American officials have confirmed that Syrian Kurdish troops have agreed to stay east of Iraq’s Euphrates River, a demand imposed by the Turkish government. The Turks’ public concerns over Syrian Kurdish expansion come as the president of Iraqi Kurdistan, Masoud Barzani, visits Ankara to reaffirm his solidarity with Erdogan.
Barzani landed in Turkey this weekend to discuss, among other concerns, Turkish investment in the Kurdistan Regional Government (KRG) of Iraq and the fight against the Islamic State. Turkey announced Operation Euphrates Shield — a military measure designed to keep both the Islamic State and the Syrian Kurdish militias far from Turkey’s border with Iraq — this week before Barzani attended meetings with Turkish officials on Tuesday.
In meeting with Vice President Joe Biden, Turkish Prime Minister Binali Yildirim made clear one of the objectives of Operation Euphrates Shield was to keep the YPG and YPJ on the eastern side of that river. Biden threatened to withdraw American support for the Syrian militias — which have been some of the most effective troops against ISIS on the ground — if they did not accept the Turkish terms: “They cannot – will not – under any circumstance get American support if they do not keep that commitment.”
On Thursday morning, American officials confirmed that Syrian Kurdish leadership had begun to withdraw east.
The meeting with Barzani, then, at President Recep Tayyip Erdogan’s request, is an indication of Turkish support for an independent Kurdish republic in Iraq that openly rejects the Syrian Kurdish militias, the YPG and YPJ, and opposes the Kurdistan Workers’ Party (PKK), a Marxist terrorist organization long at war with the Turkish government. It clarifies that Turkey’s objections are against the Syrian Kurdish groups, which it sees as indistinguishable from the PKK, and not the greater Kurdish ethnic group.
Barzani told reporters that he sees the war against the Islamic State as one of the most important issues for cooperation between Turkey and the Kurdish government and its military, the Peshmerga forces. “Certainly, the ISIS war one of the focal points of our conversation and we agreed on how to cooperate on combating this terrorist organization… It is clear that big changes are coming to the region and they call for more cooperation,” he said. Among the projects Turkey seeks a role in cooperating with is the battle to retake Mosul, the second-largest city in Iraq and the Islamic State’s de facto capital in that country.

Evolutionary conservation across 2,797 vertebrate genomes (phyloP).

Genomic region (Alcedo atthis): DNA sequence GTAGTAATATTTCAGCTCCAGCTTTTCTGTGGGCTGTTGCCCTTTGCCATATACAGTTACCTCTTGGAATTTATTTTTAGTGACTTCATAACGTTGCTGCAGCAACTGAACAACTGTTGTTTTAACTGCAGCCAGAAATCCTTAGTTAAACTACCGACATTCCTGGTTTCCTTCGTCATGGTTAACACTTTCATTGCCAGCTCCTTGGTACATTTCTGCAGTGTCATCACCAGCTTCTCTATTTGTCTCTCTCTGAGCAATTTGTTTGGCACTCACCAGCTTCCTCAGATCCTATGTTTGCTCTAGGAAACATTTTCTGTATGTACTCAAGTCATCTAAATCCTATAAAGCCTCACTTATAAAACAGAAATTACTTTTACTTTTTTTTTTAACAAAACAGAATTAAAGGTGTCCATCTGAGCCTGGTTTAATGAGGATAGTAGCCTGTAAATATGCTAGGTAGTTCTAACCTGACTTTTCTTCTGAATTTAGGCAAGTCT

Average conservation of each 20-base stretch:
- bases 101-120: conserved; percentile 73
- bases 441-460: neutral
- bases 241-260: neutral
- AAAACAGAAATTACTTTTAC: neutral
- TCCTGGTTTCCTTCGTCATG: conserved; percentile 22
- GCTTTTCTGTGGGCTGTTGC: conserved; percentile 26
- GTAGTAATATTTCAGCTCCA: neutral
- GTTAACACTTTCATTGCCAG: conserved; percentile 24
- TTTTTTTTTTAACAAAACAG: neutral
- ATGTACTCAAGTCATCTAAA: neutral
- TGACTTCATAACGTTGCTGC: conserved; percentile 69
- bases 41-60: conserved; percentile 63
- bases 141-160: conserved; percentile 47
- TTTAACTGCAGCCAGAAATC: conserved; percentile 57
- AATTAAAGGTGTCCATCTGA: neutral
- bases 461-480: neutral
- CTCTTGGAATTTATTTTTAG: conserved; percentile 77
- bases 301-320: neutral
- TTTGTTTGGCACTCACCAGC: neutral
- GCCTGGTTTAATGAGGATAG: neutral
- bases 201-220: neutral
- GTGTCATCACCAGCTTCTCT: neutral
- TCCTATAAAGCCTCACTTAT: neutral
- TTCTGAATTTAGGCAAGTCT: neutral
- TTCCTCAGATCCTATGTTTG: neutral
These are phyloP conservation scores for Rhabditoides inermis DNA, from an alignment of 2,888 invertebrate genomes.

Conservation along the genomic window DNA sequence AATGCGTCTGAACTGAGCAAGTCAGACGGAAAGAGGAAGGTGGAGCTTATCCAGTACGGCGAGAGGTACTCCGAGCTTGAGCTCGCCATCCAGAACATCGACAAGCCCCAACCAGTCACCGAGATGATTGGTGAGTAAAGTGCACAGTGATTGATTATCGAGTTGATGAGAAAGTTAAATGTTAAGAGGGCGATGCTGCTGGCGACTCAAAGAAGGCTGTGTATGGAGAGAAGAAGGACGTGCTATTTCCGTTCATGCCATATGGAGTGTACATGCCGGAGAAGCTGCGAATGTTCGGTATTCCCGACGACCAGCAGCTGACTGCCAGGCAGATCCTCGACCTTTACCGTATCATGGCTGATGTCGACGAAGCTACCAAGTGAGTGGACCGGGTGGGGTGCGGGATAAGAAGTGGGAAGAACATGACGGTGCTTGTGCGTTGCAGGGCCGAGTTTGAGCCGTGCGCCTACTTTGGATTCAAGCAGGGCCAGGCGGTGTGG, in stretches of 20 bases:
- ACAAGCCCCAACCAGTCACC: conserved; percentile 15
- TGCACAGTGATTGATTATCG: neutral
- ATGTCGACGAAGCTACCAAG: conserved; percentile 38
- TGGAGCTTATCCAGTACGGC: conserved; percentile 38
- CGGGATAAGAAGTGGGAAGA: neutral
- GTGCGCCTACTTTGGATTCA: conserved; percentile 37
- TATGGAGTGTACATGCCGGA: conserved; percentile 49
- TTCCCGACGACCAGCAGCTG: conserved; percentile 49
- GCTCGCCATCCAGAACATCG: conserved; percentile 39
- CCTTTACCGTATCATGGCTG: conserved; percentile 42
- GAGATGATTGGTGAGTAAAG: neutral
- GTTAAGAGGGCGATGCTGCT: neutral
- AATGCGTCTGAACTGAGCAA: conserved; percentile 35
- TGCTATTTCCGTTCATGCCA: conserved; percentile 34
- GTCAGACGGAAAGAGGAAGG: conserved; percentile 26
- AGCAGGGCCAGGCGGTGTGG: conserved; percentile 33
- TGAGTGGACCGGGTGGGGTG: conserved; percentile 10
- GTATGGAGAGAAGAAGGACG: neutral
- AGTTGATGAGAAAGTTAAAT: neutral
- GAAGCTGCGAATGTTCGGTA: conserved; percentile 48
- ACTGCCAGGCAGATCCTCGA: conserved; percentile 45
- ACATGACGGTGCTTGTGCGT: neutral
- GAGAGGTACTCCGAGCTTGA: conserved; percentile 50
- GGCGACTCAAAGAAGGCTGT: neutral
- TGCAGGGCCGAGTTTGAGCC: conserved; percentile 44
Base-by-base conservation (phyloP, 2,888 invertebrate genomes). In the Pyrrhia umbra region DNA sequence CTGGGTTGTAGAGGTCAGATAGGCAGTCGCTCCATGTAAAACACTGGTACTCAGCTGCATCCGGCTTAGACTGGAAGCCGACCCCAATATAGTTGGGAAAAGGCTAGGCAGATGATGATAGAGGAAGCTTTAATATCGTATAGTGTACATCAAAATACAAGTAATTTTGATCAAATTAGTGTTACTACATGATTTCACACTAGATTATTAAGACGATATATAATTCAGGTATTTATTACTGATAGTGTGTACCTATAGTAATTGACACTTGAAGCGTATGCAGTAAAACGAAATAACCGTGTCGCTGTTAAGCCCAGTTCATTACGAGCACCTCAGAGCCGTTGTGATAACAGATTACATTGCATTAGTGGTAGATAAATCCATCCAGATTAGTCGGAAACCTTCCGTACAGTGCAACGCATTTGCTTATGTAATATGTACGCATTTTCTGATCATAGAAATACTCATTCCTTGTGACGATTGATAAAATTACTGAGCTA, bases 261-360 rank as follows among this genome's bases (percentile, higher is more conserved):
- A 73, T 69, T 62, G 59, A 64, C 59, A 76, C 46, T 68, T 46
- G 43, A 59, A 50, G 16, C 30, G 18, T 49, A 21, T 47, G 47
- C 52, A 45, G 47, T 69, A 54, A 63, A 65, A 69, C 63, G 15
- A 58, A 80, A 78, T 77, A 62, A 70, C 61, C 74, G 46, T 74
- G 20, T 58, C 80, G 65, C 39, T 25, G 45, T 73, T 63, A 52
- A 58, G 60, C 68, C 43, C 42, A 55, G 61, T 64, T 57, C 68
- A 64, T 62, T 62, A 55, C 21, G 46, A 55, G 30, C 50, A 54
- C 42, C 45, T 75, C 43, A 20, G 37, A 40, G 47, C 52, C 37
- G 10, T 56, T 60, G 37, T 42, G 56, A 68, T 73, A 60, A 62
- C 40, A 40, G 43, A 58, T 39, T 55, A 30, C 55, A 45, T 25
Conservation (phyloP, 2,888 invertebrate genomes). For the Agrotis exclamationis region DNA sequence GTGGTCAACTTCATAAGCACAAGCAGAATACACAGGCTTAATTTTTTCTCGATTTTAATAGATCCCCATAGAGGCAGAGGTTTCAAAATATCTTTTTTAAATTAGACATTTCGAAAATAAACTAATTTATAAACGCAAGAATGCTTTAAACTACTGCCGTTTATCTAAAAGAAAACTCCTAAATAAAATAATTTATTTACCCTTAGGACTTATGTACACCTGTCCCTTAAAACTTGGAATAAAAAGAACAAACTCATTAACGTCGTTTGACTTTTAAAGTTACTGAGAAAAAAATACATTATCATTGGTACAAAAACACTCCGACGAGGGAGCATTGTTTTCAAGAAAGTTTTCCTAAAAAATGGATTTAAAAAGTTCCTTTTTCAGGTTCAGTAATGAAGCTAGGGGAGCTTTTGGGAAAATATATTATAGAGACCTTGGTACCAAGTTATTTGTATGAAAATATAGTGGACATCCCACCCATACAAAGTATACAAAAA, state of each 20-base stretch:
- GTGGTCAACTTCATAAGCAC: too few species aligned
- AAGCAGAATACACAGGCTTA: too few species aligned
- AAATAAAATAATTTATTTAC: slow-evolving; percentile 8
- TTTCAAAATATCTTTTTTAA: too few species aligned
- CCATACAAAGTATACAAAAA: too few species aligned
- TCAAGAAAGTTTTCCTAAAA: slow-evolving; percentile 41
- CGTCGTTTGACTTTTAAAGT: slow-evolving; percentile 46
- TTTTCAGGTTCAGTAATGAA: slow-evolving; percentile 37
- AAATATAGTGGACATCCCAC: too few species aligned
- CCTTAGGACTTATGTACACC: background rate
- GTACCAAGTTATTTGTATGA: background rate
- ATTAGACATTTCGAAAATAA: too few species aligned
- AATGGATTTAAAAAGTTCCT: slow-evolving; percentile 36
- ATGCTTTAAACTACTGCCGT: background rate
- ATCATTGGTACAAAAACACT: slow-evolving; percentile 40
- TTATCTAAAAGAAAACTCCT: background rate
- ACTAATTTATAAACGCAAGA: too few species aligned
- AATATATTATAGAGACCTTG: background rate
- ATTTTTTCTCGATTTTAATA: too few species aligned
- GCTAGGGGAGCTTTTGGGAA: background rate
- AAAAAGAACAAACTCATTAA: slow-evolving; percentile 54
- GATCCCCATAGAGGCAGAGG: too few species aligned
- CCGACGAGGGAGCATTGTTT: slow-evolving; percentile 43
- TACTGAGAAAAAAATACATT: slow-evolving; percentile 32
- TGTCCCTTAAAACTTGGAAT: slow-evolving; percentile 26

In addition to matters of war, Turkey’s prime minister confirmed that Turkey is interested in investing in Iraqi Kurdistan. “We understand that there are financial difficulties in the Kurdistan Region, which is why we have decided to broaden our economic support,” Yildirim told reporters Wednesday. “We will promote our partnership in the energy sector and we will open a new border gate with the Kurdistan Region,” he added.
Barzani did not appear to comment on the Syrian Kurds moving back east of the Euphrates. For Barzani, who has referred to the PPK as “arrogant” and demanded Syrian Kurdish troops withdraw from Iraq and let the Peshmerga fight ISIS, Syrian Kurdish moving further east would complicate the fight against the PKK. The Syrian Kurds are sandwiched between enemies, and moving too far in either direction will cause a diplomatic problem.